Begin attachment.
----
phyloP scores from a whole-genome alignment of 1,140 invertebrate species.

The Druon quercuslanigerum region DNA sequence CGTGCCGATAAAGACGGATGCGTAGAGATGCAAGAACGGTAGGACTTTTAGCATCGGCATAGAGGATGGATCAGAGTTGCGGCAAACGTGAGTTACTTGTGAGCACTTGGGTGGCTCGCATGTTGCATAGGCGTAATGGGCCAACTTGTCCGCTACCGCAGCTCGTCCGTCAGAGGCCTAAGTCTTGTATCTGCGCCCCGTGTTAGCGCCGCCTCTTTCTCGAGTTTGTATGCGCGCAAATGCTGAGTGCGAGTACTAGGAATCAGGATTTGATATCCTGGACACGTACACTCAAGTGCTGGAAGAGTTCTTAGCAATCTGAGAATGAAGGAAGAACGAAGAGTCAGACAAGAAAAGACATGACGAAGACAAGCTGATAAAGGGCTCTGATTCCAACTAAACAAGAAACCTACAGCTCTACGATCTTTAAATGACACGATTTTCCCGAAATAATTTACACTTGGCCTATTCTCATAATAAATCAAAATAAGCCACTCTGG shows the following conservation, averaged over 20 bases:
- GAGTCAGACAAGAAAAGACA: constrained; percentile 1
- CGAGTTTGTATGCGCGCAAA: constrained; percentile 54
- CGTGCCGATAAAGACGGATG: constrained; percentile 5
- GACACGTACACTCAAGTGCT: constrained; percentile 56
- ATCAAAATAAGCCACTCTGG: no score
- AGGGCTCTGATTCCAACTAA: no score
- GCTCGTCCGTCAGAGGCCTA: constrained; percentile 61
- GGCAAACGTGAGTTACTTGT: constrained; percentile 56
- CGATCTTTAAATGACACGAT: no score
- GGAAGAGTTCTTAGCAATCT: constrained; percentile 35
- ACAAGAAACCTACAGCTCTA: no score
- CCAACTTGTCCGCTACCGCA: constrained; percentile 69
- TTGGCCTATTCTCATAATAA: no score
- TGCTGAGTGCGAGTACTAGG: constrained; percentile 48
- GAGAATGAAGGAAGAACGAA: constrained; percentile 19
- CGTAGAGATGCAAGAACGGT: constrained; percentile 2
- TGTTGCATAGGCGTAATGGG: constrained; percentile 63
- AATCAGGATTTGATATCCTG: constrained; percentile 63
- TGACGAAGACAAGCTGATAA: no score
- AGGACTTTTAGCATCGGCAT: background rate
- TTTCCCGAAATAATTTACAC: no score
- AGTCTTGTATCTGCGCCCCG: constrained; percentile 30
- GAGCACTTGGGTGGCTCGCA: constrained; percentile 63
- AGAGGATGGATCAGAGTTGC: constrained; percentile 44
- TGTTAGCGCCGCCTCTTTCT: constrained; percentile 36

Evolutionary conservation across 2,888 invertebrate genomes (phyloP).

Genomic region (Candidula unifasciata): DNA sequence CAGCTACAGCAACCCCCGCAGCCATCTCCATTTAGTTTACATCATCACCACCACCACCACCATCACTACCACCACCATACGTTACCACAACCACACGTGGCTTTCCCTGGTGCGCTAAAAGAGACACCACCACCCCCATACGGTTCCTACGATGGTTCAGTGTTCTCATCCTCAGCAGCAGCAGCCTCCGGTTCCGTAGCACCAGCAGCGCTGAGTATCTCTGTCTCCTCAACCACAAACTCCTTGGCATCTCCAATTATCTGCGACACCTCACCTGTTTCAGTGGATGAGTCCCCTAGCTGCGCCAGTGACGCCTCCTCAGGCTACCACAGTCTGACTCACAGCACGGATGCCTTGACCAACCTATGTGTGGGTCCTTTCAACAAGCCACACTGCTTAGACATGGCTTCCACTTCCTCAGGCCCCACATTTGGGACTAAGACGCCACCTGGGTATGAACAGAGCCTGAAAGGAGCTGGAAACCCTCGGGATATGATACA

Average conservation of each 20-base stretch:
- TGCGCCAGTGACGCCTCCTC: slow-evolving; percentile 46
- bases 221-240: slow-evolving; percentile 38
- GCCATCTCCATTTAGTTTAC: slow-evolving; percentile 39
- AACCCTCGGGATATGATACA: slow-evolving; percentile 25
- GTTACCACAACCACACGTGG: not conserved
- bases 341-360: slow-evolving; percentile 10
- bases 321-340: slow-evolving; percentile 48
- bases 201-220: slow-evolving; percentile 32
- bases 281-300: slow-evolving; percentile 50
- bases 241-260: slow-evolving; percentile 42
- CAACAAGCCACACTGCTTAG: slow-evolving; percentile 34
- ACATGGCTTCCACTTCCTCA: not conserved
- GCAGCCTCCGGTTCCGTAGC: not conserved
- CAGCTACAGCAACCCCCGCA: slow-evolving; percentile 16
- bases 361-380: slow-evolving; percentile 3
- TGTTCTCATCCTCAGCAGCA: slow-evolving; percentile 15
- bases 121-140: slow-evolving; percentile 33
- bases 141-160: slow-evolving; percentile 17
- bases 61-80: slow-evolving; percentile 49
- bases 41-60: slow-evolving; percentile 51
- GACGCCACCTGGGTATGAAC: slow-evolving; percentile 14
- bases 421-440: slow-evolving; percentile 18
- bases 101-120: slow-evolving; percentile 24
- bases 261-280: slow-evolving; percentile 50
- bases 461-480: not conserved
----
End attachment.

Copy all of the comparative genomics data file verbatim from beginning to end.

phyloP scores from a whole-genome alignment of 1,140 invertebrate species.

The Druon quercuslanigerum region DNA sequence CGTGCCGATAAAGACGGATGCGTAGAGATGCAAGAACGGTAGGACTTTTAGCATCGGCATAGAGGATGGATCAGAGTTGCGGCAAACGTGAGTTACTTGTGAGCACTTGGGTGGCTCGCATGTTGCATAGGCGTAATGGGCCAACTTGTCCGCTACCGCAGCTCGTCCGTCAGAGGCCTAAGTCTTGTATCTGCGCCCCGTGTTAGCGCCGCCTCTTTCTCGAGTTTGTATGCGCGCAAATGCTGAGTGCGAGTACTAGGAATCAGGATTTGATATCCTGGACACGTACACTCAAGTGCTGGAAGAGTTCTTAGCAATCTGAGAATGAAGGAAGAACGAAGAGTCAGACAAGAAAAGACATGACGAAGACAAGCTGATAAAGGGCTCTGATTCCAACTAAACAAGAAACCTACAGCTCTACGATCTTTAAATGACACGATTTTCCCGAAATAATTTACACTTGGCCTATTCTCATAATAAATCAAAATAAGCCACTCTGG shows the following conservation, averaged over 20 bases:
- GAGTCAGACAAGAAAAGACA: constrained; percentile 1
- CGAGTTTGTATGCGCGCAAA: constrained; percentile 54
- CGTGCCGATAAAGACGGATG: constrained; percentile 5
- GACACGTACACTCAAGTGCT: constrained; percentile 56
- ATCAAAATAAGCCACTCTGG: no score
- AGGGCTCTGATTCCAACTAA: no score
- GCTCGTCCGTCAGAGGCCTA: constrained; percentile 61
- GGCAAACGTGAGTTACTTGT: constrained; percentile 56
- CGATCTTTAAATGACACGAT: no score
- GGAAGAGTTCTTAGCAATCT: constrained; percentile 35
- ACAAGAAACCTACAGCTCTA: no score
- CCAACTTGTCCGCTACCGCA: constrained; percentile 69
- TTGGCCTATTCTCATAATAA: no score
- TGCTGAGTGCGAGTACTAGG: constrained; percentile 48
- GAGAATGAAGGAAGAACGAA: constrained; percentile 19
- CGTAGAGATGCAAGAACGGT: constrained; percentile 2
- TGTTGCATAGGCGTAATGGG: constrained; percentile 63
- AATCAGGATTTGATATCCTG: constrained; percentile 63
- TGACGAAGACAAGCTGATAA: no score
- AGGACTTTTAGCATCGGCAT: background rate
- TTTCCCGAAATAATTTACAC: no score
- AGTCTTGTATCTGCGCCCCG: constrained; percentile 30
- GAGCACTTGGGTGGCTCGCA: constrained; percentile 63
- AGAGGATGGATCAGAGTTGC: constrained; percentile 44
- TGTTAGCGCCGCCTCTTTCT: constrained; percentile 36

Evolutionary conservation across 2,888 invertebrate genomes (phyloP).

Genomic region (Candidula unifasciata): DNA sequence CAGCTACAGCAACCCCCGCAGCCATCTCCATTTAGTTTACATCATCACCACCACCACCACCATCACTACCACCACCATACGTTACCACAACCACACGTGGCTTTCCCTGGTGCGCTAAAAGAGACACCACCACCCCCATACGGTTCCTACGATGGTTCAGTGTTCTCATCCTCAGCAGCAGCAGCCTCCGGTTCCGTAGCACCAGCAGCGCTGAGTATCTCTGTCTCCTCAACCACAAACTCCTTGGCATCTCCAATTATCTGCGACACCTCACCTGTTTCAGTGGATGAGTCCCCTAGCTGCGCCAGTGACGCCTCCTCAGGCTACCACAGTCTGACTCACAGCACGGATGCCTTGACCAACCTATGTGTGGGTCCTTTCAACAAGCCACACTGCTTAGACATGGCTTCCACTTCCTCAGGCCCCACATTTGGGACTAAGACGCCACCTGGGTATGAACAGAGCCTGAAAGGAGCTGGAAACCCTCGGGATATGATACA

Average conservation of each 20-base stretch:
- TGCGCCAGTGACGCCTCCTC: slow-evolving; percentile 46
- bases 221-240: slow-evolving; percentile 38
- GCCATCTCCATTTAGTTTAC: slow-evolving; percentile 39
- AACCCTCGGGATATGATACA: slow-evolving; percentile 25
- GTTACCACAACCACACGTGG: not conserved
- bases 341-360: slow-evolving; percentile 10
- bases 321-340: slow-evolving; percentile 48
- bases 201-220: slow-evolving; percentile 32
- bases 281-300: slow-evolving; percentile 50
- bases 241-260: slow-evolving; percentile 42
- CAACAAGCCACACTGCTTAG: slow-evolving; percentile 34
- ACATGGCTTCCACTTCCTCA: not conserved
- GCAGCCTCCGGTTCCGTAGC: not conserved
- CAGCTACAGCAACCCCCGCA: slow-evolving; percentile 16
- bases 361-380: slow-evolving; percentile 3
- TGTTCTCATCCTCAGCAGCA: slow-evolving; percentile 15
- bases 121-140: slow-evolving; percentile 33
- bases 141-160: slow-evolving; percentile 17
- bases 61-80: slow-evolving; percentile 49
- bases 41-60: slow-evolving; percentile 51
- GACGCCACCTGGGTATGAAC: slow-evolving; percentile 14
- bases 421-440: slow-evolving; percentile 18
- bases 101-120: slow-evolving; percentile 24
- bases 261-280: slow-evolving; percentile 50
- bases 461-480: not conserved